17 Jun EMS Behind the Scenes: Compassion fatigue impacts us all
By Stuart McKinnon, Deputy Chief, Muskoka Paramedic Services.
I am writing this while looking outside at one of our first sunny days of spring. It’s funny how just a little sunshine and a break in the spring rain showers can heighted the mood of everyone around us. Stay tuned….we will be complaining about the unrelenting heat in no time.
It’s been a tough winter for first responders, dispatchers, and our friends at our nearby hospitals. Emergency types haven’t changed though, as we’ve seen the usual medical conditions such as heart attacks, breathing difficulty, strokes, diabetic emergencies, traumatic injuries, and so on. While the emergency types don’t change, the frequency of each type can fluctuate, impacting those who respond to them greatly. Our thoughts are always with those impacted by sadness and tragedy, locally and abroad, but when I say it’s been a tough winter we have to take a minute to consider what made it seem that way. Many of us were woken late at night in February to an Amber Alert, a measure put in place to help find missing or abducted children. The hope of any agency sending one of these alerts is that the community will share the message and remain extra vigilant until the child is found. Sadly, the child in this case was not able to be saved, but almost as saddening was the reaction of so many who felt that this alert was an unnecessary nuisance. Have we truly become so disconnected from our fellow humans to feel like this short alert was uncalled for?
The tragic shooting in New Zealand came roughly a month later. The reaction from around the world was of sadness and support for the victims, families, and responders involved, but most of us felt a moment of sorrow and then simply went about our lives. We are not lesser human beings for acting this way, but the sheer number of tragic events that we are privy to each day eventually erodes our ability to feel compassion. This is called compassion fatigue, something emergency workers know all too well. When someone responds to illness and injury, hundreds of times per year for an entire career it is not uncommon for them to start to show the signs of compassion fatigue. There are times when a Paramedic or other responder needs to remind themselves that they are the ones people call in their worst hour, not because they want to burden someone else with their pain, but because there is no one else to call. Paramedics pride themselves on being the ones people call when they are in their time of need, but it takes consistent effort to ensure they don’t fall victim to compassion fatigue.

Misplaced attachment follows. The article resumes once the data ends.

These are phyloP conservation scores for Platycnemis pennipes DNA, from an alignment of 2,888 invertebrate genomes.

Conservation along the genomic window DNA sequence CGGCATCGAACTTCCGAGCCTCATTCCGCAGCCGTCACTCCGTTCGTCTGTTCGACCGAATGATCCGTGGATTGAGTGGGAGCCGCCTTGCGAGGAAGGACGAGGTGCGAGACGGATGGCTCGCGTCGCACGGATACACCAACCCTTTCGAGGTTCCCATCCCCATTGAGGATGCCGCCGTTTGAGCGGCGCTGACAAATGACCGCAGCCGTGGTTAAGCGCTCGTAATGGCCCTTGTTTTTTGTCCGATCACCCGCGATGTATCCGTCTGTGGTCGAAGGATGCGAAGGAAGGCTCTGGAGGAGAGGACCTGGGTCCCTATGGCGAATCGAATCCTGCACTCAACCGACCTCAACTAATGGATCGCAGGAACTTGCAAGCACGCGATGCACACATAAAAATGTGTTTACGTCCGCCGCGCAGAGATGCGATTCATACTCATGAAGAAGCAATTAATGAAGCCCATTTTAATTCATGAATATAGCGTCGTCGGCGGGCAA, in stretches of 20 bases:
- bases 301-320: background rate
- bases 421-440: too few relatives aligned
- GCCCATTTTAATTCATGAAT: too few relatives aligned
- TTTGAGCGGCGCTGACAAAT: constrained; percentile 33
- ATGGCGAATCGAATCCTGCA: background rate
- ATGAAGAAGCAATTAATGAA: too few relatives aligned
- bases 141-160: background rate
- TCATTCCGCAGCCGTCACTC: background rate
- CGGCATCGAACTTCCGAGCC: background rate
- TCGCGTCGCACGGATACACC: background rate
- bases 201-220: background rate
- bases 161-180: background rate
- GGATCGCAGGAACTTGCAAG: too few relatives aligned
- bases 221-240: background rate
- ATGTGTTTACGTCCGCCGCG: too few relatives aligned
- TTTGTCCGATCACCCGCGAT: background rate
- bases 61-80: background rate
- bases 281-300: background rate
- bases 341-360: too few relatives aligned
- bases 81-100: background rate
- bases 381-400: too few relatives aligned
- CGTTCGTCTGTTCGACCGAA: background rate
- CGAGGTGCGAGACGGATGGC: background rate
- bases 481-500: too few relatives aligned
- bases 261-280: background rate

I don’t share this to make anyone feel bad for first responders. They all deserve our utmost respect and gratitude, but we don’t need to pity them. They eagerly do what they do, and know that through all the tough times, there will be times when they can proudly say they have saved lives…an indescribable feeling.
I share this so that all of us, regardless of our age, background, education, career, or beliefs, can take stake in our own ability to feel compassion. Take a moment to consider how you felt the last time you heard of a tragic event. Did you start to think of what the person did wrong to end up in the situation? Did we place blame without knowing the situation or facts? Have you ever found yourself blaring your car horn and yelling at a complete stranger who cut you off while driving? This is not an excuse for poor/aggressive driving, but have we considered that that person may be having the worst day of their life and are simply trying to get to family or friends?
We will all experience compassion fatigue, some more than others, as with emergency workers. Turn on the news and we are frequently presented with only the worst in the world. This takes its toll. I still feel however, that the world is an amazing place, even if our ability to remain compassionate is tested more regularly in the age of instant information. Bad days will happen, but so will good ones. Be there for your fellow humans, and allow yourself to feel sorrow and pain. Search for the good in others when you start to feel adverse about life’s events. Our compassion is in there, even if it is a little fatigued at times.